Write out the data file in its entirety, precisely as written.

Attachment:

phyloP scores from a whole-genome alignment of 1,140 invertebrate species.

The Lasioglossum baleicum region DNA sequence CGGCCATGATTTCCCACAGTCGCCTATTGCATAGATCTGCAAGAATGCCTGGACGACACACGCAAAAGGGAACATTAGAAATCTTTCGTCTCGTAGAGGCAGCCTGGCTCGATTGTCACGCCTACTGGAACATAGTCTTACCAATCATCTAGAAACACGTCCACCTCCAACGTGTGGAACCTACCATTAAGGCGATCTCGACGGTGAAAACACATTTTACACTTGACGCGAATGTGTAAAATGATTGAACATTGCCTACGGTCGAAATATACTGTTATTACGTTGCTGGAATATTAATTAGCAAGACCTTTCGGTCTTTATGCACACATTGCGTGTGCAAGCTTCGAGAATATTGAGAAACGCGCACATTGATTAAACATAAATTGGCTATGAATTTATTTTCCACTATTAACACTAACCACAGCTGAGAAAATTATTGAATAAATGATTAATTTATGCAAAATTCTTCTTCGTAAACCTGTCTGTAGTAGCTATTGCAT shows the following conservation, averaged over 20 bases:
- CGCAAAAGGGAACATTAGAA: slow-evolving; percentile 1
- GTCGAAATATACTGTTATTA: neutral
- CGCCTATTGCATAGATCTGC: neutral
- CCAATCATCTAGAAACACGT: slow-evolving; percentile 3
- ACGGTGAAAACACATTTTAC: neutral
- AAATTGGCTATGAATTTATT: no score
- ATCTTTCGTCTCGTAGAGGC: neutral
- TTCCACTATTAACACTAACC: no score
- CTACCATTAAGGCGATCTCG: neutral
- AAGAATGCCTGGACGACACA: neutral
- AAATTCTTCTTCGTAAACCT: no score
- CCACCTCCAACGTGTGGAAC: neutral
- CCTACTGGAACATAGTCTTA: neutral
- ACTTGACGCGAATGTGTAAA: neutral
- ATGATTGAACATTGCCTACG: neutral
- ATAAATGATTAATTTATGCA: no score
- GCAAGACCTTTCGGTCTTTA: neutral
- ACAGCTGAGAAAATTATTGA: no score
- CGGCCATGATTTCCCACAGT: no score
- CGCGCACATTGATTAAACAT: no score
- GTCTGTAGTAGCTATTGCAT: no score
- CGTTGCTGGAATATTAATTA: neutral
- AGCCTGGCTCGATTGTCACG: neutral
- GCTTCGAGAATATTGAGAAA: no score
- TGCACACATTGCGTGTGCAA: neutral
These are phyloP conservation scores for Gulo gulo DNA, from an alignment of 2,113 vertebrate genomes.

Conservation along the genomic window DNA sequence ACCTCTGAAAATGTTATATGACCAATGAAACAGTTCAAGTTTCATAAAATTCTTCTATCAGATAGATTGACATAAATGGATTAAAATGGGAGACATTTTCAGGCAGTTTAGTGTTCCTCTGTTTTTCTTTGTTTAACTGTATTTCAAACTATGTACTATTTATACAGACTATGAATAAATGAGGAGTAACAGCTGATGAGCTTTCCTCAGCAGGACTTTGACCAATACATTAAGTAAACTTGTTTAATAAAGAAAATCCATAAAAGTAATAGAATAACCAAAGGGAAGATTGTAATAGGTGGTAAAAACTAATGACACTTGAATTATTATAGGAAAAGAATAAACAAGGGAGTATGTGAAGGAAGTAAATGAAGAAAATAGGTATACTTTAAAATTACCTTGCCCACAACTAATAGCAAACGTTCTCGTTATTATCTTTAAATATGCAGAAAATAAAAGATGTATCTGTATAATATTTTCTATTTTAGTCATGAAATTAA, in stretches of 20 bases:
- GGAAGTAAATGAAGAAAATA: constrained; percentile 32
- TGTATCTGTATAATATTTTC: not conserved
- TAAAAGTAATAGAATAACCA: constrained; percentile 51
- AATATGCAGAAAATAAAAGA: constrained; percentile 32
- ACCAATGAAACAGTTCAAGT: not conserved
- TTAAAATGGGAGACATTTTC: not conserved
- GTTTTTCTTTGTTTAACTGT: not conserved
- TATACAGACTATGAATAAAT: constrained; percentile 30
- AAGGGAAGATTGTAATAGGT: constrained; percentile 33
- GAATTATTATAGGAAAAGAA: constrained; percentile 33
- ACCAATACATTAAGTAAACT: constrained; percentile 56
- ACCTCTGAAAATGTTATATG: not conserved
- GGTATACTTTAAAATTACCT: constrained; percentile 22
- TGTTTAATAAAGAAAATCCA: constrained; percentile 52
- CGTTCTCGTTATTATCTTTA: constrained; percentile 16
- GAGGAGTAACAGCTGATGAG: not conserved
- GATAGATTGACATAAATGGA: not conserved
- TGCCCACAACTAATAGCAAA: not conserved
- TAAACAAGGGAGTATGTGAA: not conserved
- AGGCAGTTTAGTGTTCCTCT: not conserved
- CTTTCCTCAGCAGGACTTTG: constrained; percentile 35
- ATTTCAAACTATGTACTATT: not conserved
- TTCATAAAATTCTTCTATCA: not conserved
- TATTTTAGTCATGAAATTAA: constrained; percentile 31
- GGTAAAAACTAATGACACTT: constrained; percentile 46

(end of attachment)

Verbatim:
phyloP scores from a whole-genome alignment of 1,140 invertebrate species.

The Lasioglossum baleicum region DNA sequence CGGCCATGATTTCCCACAGTCGCCTATTGCATAGATCTGCAAGAATGCCTGGACGACACACGCAAAAGGGAACATTAGAAATCTTTCGTCTCGTAGAGGCAGCCTGGCTCGATTGTCACGCCTACTGGAACATAGTCTTACCAATCATCTAGAAACACGTCCACCTCCAACGTGTGGAACCTACCATTAAGGCGATCTCGACGGTGAAAACACATTTTACACTTGACGCGAATGTGTAAAATGATTGAACATTGCCTACGGTCGAAATATACTGTTATTACGTTGCTGGAATATTAATTAGCAAGACCTTTCGGTCTTTATGCACACATTGCGTGTGCAAGCTTCGAGAATATTGAGAAACGCGCACATTGATTAAACATAAATTGGCTATGAATTTATTTTCCACTATTAACACTAACCACAGCTGAGAAAATTATTGAATAAATGATTAATTTATGCAAAATTCTTCTTCGTAAACCTGTCTGTAGTAGCTATTGCAT shows the following conservation, averaged over 20 bases:
- CGCAAAAGGGAACATTAGAA: slow-evolving; percentile 1
- GTCGAAATATACTGTTATTA: neutral
- CGCCTATTGCATAGATCTGC: neutral
- CCAATCATCTAGAAACACGT: slow-evolving; percentile 3
- ACGGTGAAAACACATTTTAC: neutral
- AAATTGGCTATGAATTTATT: no score
- ATCTTTCGTCTCGTAGAGGC: neutral
- TTCCACTATTAACACTAACC: no score
- CTACCATTAAGGCGATCTCG: neutral
- AAGAATGCCTGGACGACACA: neutral
- AAATTCTTCTTCGTAAACCT: no score
- CCACCTCCAACGTGTGGAAC: neutral
- CCTACTGGAACATAGTCTTA: neutral
- ACTTGACGCGAATGTGTAAA: neutral
- ATGATTGAACATTGCCTACG: neutral
- ATAAATGATTAATTTATGCA: no score
- GCAAGACCTTTCGGTCTTTA: neutral
- ACAGCTGAGAAAATTATTGA: no score
- CGGCCATGATTTCCCACAGT: no score
- CGCGCACATTGATTAAACAT: no score
- GTCTGTAGTAGCTATTGCAT: no score
- CGTTGCTGGAATATTAATTA: neutral
- AGCCTGGCTCGATTGTCACG: neutral
- GCTTCGAGAATATTGAGAAA: no score
- TGCACACATTGCGTGTGCAA: neutral
These are phyloP conservation scores for Gulo gulo DNA, from an alignment of 2,113 vertebrate genomes.

Conservation along the genomic window DNA sequence ACCTCTGAAAATGTTATATGACCAATGAAACAGTTCAAGTTTCATAAAATTCTTCTATCAGATAGATTGACATAAATGGATTAAAATGGGAGACATTTTCAGGCAGTTTAGTGTTCCTCTGTTTTTCTTTGTTTAACTGTATTTCAAACTATGTACTATTTATACAGACTATGAATAAATGAGGAGTAACAGCTGATGAGCTTTCCTCAGCAGGACTTTGACCAATACATTAAGTAAACTTGTTTAATAAAGAAAATCCATAAAAGTAATAGAATAACCAAAGGGAAGATTGTAATAGGTGGTAAAAACTAATGACACTTGAATTATTATAGGAAAAGAATAAACAAGGGAGTATGTGAAGGAAGTAAATGAAGAAAATAGGTATACTTTAAAATTACCTTGCCCACAACTAATAGCAAACGTTCTCGTTATTATCTTTAAATATGCAGAAAATAAAAGATGTATCTGTATAATATTTTCTATTTTAGTCATGAAATTAA, in stretches of 20 bases:
- GGAAGTAAATGAAGAAAATA: constrained; percentile 32
- TGTATCTGTATAATATTTTC: not conserved
- TAAAAGTAATAGAATAACCA: constrained; percentile 51
- AATATGCAGAAAATAAAAGA: constrained; percentile 32
- ACCAATGAAACAGTTCAAGT: not conserved
- TTAAAATGGGAGACATTTTC: not conserved
- GTTTTTCTTTGTTTAACTGT: not conserved
- TATACAGACTATGAATAAAT: constrained; percentile 30
- AAGGGAAGATTGTAATAGGT: constrained; percentile 33
- GAATTATTATAGGAAAAGAA: constrained; percentile 33
- ACCAATACATTAAGTAAACT: constrained; percentile 56
- ACCTCTGAAAATGTTATATG: not conserved
- GGTATACTTTAAAATTACCT: constrained; percentile 22
- TGTTTAATAAAGAAAATCCA: constrained; percentile 52
- CGTTCTCGTTATTATCTTTA: constrained; percentile 16
- GAGGAGTAACAGCTGATGAG: not conserved
- GATAGATTGACATAAATGGA: not conserved
- TGCCCACAACTAATAGCAAA: not conserved
- TAAACAAGGGAGTATGTGAA: not conserved
- AGGCAGTTTAGTGTTCCTCT: not conserved
- CTTTCCTCAGCAGGACTTTG: constrained; percentile 35
- ATTTCAAACTATGTACTATT: not conserved
- TTCATAAAATTCTTCTATCA: not conserved
- TATTTTAGTCATGAAATTAA: constrained; percentile 31
- GGTAAAAACTAATGACACTT: constrained; percentile 46